My Beautiful Imperfections

Dr 90210, Nip and Tuck, Plastic Fantastic, Complete Makeover; sound familiar, don’t they? All popular television programmes about plastic surgery and the increased obsession with body image. While I like beauty and beautiful things, I will place substance above beauty any day. Having a nose job, tummy tuck, botox, and breast augmentation has become common place in developed countries. It has nothing to do with ignorance, or backwardness, I chose to revel in my imperfections. I’ve got a gap in my front teeth, not the beautiful sexy ones like Madonna's and Lauren Hutton’s but the huge not so sexy gap.

As a child I remember wanting them braced and later whitened. My parents advised me to work on my self esteem instead. I am dark skinned, and not the Kelly Rowland or Genevieve dark, but several shades darker, with age and maturity. I have decided to be very comfortable in my own skin. There are many write ups about these topics and it is believed that light skins are more attractive and beautiful. It was even suggested severally in Hollywood that light skinned black actresses get more face time on television than their dark skinned counterparts who might be equally talented. That, to me, is nothing but shallow. While the argument for plastic or cosmetic surgery is compelling sometimes, most times they sound nothing but silly to me. Here are some scenarios: A flat chested lady that sees herself less of a woman and thinks having her breasts augmented will boost her self esteem. A woman with a nose so long, she feels her face is divided into two, and wants a nose job; a kid born with ‘elephant’ ears, his parents wants to have his ear clipped, another kid with a cleft palate and in dire need of surgery to redone his lips, and other cases are the men that want to look like Michael Jackson, a guy who wants his lips poutier, a woman that wants her derriere rounder like Kim Kardashian's or Jennifer Lopez's.  A model breaks her leg bones to increase her height by two inches and of course sex reassignment operations.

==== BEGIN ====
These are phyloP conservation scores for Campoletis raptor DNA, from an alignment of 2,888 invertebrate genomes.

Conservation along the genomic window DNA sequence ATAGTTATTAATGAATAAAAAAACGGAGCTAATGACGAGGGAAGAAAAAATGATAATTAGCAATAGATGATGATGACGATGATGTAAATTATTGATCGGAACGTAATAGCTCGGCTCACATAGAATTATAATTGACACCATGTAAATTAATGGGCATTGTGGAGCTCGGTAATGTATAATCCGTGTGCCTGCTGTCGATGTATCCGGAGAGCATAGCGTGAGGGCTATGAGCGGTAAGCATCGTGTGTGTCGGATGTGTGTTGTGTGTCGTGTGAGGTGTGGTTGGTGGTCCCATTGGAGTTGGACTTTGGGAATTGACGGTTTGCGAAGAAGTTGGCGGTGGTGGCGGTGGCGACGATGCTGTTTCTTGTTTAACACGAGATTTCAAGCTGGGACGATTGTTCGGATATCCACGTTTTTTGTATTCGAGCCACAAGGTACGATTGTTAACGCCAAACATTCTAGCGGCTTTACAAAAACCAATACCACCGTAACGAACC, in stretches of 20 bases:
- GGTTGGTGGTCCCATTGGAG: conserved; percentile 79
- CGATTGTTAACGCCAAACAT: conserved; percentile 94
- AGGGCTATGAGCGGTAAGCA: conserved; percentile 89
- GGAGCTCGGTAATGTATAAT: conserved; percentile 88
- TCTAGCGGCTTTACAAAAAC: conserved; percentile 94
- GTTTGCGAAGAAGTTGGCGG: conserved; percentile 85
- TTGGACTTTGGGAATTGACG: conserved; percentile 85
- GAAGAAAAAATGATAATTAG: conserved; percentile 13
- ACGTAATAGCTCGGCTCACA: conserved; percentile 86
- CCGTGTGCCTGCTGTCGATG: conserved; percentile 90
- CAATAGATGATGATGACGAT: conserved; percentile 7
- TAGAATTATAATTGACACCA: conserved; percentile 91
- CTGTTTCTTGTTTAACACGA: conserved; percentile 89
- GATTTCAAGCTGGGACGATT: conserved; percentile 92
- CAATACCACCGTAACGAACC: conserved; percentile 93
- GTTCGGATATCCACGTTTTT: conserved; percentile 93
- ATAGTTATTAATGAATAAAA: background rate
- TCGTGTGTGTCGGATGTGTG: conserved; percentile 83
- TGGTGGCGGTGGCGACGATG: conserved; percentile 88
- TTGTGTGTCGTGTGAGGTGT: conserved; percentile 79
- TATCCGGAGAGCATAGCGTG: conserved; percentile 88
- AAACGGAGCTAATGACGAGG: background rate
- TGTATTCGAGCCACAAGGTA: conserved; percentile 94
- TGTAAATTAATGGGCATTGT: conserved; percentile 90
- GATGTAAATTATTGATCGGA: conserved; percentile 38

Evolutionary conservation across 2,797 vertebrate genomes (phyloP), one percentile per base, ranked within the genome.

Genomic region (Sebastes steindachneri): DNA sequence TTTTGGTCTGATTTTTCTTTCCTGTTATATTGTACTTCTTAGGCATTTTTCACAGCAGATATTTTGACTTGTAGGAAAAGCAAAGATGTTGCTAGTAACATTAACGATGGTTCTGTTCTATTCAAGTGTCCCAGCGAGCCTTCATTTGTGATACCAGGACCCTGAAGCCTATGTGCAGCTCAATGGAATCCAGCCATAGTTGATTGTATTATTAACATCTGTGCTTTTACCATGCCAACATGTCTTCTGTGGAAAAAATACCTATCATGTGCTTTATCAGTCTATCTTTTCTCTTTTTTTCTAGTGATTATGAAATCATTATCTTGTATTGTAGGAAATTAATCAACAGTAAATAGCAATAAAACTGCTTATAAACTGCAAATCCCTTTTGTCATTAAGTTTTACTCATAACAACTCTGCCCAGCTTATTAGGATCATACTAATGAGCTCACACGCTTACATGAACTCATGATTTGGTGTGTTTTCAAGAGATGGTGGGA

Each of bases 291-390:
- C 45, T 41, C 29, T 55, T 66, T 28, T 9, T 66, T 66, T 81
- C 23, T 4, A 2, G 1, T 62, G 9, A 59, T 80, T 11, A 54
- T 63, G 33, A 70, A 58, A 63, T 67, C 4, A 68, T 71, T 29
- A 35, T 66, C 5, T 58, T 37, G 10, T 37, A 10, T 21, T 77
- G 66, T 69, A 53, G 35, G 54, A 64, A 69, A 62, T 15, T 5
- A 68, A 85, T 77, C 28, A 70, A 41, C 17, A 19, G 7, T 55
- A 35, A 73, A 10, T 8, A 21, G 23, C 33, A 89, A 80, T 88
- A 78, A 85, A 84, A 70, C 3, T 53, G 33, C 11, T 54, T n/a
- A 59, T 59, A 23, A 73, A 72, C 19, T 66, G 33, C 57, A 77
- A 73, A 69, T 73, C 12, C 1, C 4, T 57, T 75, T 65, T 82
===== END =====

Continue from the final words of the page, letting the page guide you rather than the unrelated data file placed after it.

Allah (SWT) must be extremely patient with us all. To watch humanity for so long, in the name of advancement in medicine toil with its creatures especially those overly cosmetics procedures. Looks are most definitely getting undue advantage. Most people that have cosmetic surgery to look younger, do not really look younger to me, they purely look like someone who’s had cosmetic surgery plain and simple. And then to think of the risk inherent in any surgery at all! Am not even going to get into the vagaries of being born in the wrong body, nonsense. I am a Nigerian and we haven’t gotten there yet and In sha Allah, we will not get to that place in particular. I have seen people live with cancer and other terminal diseases. I have seen people born with great disabilities, and this has made me realize that life is fragile and there is no need to take oneself too seriously. The true value of every human being is in worshipping Allah (SWT), finding your life’s purpose, impacting on people and making the world a better place than you met it.

I am wondering the role of body image in all these, except maybe in show business. Happiness should come from within. Right from the very core. While I look forward to a lazy day at the spa every now and again, love to have some reflexology, massage, facials; the whole works, and of course eating well and exercising, I am more interested in the quality of the mind and an individual’s thought processes. What is being conceived in the mind and achieved in life is of greater importance to me than the body image brouhaha. The most important and accomplished people in the world are not necessary the most beautiful. I celebrate piety in people, people with novel ideas, innovativeness, talent, knowledge, doggedness, wisdom and lately, swag.

The world certainly gravitates towards beauty, a beautiful woman might have several suitors but it is certainly her true character that goess the distance. As Muslims, the emphasis should be on remembrance of Allah (SWT) (zhikr) and worship (ibadaah) and making a difference. As for me, I see myself as a mirror of God’s mind. A wonderful representation of Allah’s might, an example of His endless possibilities. I’ve embraced and love my beautiful imperfections; anyone who has a problem with it is right beside himself (or herself). I celebrate life, love, family, good health and my true essence.

Hakeemat

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